“It was just a nice sale where a lot of I’ll say ‘the Old Guard’ of the antique business came together to pay homage to Fred,” said William Bunch. He was a nice guy, very humble fellow, very well liked, who had a lot of product knowledge.”
The top piece of furniture was an early 18th-century walnut William & Mary stretcher-base tavern table with one full drawer. This Pennsylvania piece sold for $21,060. (Prices in this report include the buyer’s premium.
In a crusty finish a small walnut stretcher-base joint stool, which measured 16 1/2 inches by 10 1/2 inches by 20 1/2 inches high, rose to $9,945.
“A good Philadelphia dish-top tea table with a single-board top had a little repair to it, but brought a respectable $7,750 (plus premium),” said Bunch.
“It was the typical sale one has today where the brown furniture that has a few apologies doesn’t do as well as you’d like it do,” said Bunch, “but the things that are sweet, that are still charming, still attract a lot of attention and command a lot of competition … and good prices as well.”
Three separate consignments performed particularly well at the sale, starting with a Bible printed in Philadelphia by Robert Aitken during the American Revolution. With its cover detached the well-worn volume looked much like any other old Bible that had been found in an attic.
“It was literally contained in a one-gallon baggie and it was a humble looking book. Just octavo size, which is 6 or 7 inches,” said Bunch, quickly learned the Bible was rare and valuable.
Of the 10,000 printed in 1782, significantly fewer than 100 remain and only a handful is in private hands. It is significant in that it is the first Bible containing both the Old and New Testaments ever printed in English in America. It was sanctioned and supported by the U.S. government; George Washington said of the Bible, “It would have pleased me well, if Congress had been pleased to make such an important present (a copy of the Aitken Bible) to the brave fellows, who have done so much for the security of their Country’s rights and establishment.”
Only one of Aitken’s Bibles has surfaced in recent years at auction, bringing $57,000 in 2008. Bunch assigned an estimate of $40,000 to $60,000 on this copy.
“It has some potential to bring into five figures,” he told the consignor, who a descendant of the original owner.
Bunch, who was hoping to get several interesting parties to make the bidding competitive, was surprised by the broad response. “I landed eight phone lines, three active bidders on LiveAuctioneers … and I had three people in the room who that had looked at the Bible and were seriously interested. And I had an absentee bid in the neighborhood of $50,000,” said Bunch.
It finally came to a battle between two phone bidders with a rare book dealer winning the Bible for $78,975.
“It’s hard to say if he was bidding for a client. I didn’t ask and they don’t like to say,” said Bunch.
The top painting at Bunch’s auction was an impressive work by Christopher Richard Wynne Nevinson 1889-1946, an English-born artist who studied at the Academie Julien in Paris. He was interested in Cubism and Futurism, styles that are evoked in the painting titled Canal at Ghent, a 30-inch by 22-inch oil on canvas.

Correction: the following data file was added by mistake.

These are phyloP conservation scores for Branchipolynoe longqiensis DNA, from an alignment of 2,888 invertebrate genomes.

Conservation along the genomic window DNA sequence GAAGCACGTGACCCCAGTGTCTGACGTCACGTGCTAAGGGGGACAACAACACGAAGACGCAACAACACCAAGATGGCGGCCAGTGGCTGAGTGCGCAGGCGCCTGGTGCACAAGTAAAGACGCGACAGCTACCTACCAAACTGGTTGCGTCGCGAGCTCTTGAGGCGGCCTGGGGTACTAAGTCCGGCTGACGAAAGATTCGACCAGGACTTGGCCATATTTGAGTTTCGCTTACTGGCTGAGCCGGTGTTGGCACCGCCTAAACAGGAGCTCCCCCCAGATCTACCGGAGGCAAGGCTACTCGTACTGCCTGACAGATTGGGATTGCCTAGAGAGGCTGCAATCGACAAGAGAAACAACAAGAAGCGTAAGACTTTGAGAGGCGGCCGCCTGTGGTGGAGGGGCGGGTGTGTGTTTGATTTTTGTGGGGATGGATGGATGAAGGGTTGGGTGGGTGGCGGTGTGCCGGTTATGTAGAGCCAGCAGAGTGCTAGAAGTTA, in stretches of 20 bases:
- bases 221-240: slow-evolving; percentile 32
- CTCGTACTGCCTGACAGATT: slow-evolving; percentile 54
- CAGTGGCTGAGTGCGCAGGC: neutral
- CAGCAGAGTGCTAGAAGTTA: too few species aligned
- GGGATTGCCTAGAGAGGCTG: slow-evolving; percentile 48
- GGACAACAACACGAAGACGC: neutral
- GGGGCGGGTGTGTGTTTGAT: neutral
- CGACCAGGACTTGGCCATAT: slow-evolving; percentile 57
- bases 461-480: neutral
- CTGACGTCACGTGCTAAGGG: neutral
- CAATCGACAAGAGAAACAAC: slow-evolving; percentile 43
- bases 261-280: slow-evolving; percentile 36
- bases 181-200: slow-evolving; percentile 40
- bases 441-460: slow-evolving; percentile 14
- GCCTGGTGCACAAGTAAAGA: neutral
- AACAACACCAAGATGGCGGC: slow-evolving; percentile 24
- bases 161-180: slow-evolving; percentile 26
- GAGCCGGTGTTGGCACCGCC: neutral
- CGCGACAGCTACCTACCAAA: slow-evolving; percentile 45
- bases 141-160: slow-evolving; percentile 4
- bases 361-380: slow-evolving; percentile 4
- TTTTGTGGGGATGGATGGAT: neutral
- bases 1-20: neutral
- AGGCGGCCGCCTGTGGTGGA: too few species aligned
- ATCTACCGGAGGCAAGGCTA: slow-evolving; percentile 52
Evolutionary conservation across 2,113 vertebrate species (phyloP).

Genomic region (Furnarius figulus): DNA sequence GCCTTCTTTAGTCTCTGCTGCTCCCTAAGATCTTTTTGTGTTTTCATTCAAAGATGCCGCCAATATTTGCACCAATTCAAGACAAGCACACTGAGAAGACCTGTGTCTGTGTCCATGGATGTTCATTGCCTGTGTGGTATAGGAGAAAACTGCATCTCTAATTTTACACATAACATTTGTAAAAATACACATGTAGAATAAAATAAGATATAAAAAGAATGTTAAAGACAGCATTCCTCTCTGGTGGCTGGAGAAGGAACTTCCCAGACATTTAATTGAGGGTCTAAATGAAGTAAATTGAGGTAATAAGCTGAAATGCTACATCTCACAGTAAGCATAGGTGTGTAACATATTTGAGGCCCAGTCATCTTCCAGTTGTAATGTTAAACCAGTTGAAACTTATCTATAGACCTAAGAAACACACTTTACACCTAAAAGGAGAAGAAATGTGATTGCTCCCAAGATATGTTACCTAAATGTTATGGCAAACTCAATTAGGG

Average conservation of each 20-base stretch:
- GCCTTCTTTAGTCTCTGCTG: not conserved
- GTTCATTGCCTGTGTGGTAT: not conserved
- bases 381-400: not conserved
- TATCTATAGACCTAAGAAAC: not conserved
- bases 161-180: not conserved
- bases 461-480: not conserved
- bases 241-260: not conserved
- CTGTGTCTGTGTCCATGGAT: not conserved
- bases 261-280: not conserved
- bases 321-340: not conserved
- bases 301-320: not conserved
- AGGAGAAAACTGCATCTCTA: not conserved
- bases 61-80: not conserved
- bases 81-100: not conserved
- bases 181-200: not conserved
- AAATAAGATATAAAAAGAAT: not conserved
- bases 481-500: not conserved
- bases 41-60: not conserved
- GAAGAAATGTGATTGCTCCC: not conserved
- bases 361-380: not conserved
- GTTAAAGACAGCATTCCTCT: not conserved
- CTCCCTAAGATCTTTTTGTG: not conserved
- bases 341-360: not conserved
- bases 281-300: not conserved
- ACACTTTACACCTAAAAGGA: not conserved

The painting was consigned by a grandson of Charles Hovey Pepper, 1864-1950, who was an American artist trained in New York and Paris and was a member of “The Four Boston Painters,” founded in 1913 by Carl Gordon Cutler and including Maurice Prendergast and E. Ambrose Webster, all Academie Julian graduates. Pepper was also an avid collector, and his grandson has consigned works to Bunch in recent years that were collected by Pepper.
After discussing the painting with a British art scholar who had written books on Nevinson, Bunch estimated the painting at $60,000 to $90,000.
“I had a lot of interest from London, but they were scared off a little by my estimate,” said Bunch. “I didn’t think I was too high; maybe I was a little optimistic.”
After a collector from the West Coast and a London gallery chased the painting to $55,000, one of Bunch’s regular customers in the gallery jumped into the fray and prevailed with a bid of $60,000 ($70,200 with premium).
“She bought it away from both of them. She buys expensive things but surprised me by buying that particular painting, but I’m glad she did,” said Bunch.
The third major consignment of the sale was what Bunch described as a “rare survivor” – an all-original 1958 Ford Custom 300 two-door sedan in like-new condition.
The original owner purchased the car from Keyser & Miller Ford in Pottstown, Pa., on July 30, 1958.
“The story goes he and his wife took a trip to Florida. She didn’t like the car so the fellow parked it and didn’t drive it much after that,” said Bunch.
The consignor’s father purchased the car from the original owner in 1973, but drove it little and kept it garaged.
“It wasn’t the most desirable model as ’50s and ’60s cars go – you’d rather see a convertible or a hardtop – but to find a car with barely 5,000 miles on it of any model is rare and unusual,” said Bunch. “Other than a little peeling paint on the engine block it was in beautiful showroom condition.”
A man from Georgia bought the classic Ford for $25,740.
For more information contact William Bunch by calling 610-558-1800 or e-mailing firstname.lastname@example.org
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